Evasive and shady, or Opportunistic? - page 2

Question for all of the seasoned vets out there and the hiring admin: Is it common practice for an open position to be sugar-coated to prospective employees during the interview process (e.g. nurse:... Read More

  1. 0
    Quote from MJB2010
    I have also been lured in for a day position, And then it turns out to be nights. They will post the most desirable shift. Then at the interview break the bad news to you.
    Oh, wow, I'm not the only person that's happened to?! (Twice.) I didn't know if it was intentional or just a typo/secretarial-administration miscommunication.

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  2. 3
    As for the day positon turning into a night position, maybe there WAS a day position that was filled before YOU had your interview and there was still a night position.I've done the interviewing and hiring at most facilities I've worked at. I never sugar coat it. I tell the person straight out that they will be busy from the beginning of their shift until the end. I tell them we staff higher than the state average but people call out so there might be times they are working short. I tell them some of the people they will be taking care of act like the devil incarnate, but the other ones who smile at you for no reason are the ones who make working here worth it.Why should I lie to just get someone in the door only to have them find out the truth and either hate their job and grumble all the time, or quit leaving me back where I started with a hole in the schedule? It takes a lot of time, money, and energy to hire a d train someone. I want to make darn sure they know what they're getting themselves into.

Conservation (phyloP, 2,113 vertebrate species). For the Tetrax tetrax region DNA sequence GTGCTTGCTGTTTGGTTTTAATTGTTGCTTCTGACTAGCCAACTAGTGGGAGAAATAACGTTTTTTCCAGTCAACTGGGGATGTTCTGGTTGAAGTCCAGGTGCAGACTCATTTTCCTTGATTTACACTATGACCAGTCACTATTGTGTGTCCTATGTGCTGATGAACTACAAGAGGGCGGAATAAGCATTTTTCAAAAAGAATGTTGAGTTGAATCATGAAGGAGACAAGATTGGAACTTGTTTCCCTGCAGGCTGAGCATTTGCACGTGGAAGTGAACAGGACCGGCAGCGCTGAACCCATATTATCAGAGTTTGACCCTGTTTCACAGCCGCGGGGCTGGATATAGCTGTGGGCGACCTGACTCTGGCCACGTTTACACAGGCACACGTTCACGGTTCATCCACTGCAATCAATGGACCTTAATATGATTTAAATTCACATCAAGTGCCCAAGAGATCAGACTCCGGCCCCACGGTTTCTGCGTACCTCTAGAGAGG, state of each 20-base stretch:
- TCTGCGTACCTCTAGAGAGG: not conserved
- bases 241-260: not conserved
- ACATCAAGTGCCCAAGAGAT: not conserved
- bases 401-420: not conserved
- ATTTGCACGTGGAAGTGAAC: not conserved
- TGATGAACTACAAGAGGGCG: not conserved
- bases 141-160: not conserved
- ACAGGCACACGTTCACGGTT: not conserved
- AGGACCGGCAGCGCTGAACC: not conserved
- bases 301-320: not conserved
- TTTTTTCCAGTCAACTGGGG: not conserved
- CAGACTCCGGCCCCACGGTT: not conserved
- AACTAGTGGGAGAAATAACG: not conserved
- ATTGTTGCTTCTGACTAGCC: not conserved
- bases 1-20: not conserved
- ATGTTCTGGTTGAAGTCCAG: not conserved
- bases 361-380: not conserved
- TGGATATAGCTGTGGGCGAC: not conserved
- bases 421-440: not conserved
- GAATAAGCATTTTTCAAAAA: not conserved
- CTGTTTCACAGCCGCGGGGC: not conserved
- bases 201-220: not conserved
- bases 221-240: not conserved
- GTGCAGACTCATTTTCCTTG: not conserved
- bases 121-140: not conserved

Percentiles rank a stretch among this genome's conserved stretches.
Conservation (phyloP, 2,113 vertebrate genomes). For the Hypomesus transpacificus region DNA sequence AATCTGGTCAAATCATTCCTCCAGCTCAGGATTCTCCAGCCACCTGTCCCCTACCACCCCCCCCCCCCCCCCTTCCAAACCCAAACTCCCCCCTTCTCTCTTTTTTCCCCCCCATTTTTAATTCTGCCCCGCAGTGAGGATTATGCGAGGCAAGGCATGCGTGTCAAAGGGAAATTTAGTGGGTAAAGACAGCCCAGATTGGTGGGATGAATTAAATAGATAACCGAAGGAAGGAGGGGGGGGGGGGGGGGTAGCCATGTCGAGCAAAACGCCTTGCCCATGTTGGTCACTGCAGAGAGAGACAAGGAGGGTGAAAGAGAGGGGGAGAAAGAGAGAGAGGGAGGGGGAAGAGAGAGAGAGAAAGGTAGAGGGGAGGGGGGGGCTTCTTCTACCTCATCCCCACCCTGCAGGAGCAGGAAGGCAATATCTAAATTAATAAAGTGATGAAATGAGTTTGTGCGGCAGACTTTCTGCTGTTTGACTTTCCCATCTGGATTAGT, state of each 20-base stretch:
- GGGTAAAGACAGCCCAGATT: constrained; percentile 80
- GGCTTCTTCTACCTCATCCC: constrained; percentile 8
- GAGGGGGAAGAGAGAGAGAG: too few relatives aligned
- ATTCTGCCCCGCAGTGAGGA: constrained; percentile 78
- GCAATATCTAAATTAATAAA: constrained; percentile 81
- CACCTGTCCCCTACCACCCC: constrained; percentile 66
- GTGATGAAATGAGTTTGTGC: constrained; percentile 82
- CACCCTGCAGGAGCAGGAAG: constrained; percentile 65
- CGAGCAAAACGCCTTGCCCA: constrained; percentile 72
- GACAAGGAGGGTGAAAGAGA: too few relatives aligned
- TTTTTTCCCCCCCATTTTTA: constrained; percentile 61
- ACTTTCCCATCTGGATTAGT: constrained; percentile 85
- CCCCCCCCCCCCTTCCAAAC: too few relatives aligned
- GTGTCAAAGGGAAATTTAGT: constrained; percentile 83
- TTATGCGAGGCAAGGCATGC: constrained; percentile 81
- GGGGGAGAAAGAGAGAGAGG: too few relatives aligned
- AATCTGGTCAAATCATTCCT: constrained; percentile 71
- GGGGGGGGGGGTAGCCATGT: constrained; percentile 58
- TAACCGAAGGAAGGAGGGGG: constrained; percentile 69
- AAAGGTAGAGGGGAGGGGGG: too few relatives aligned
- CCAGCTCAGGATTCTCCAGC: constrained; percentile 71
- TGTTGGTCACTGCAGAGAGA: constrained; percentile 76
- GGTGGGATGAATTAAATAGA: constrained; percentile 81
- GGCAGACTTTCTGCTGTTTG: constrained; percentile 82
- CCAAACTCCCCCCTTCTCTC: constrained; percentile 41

3. 1
    Always ask to shadow a nurse on the floor. Then ask that nurse for the real deal and patient ratios.
    GinginRN likes this.

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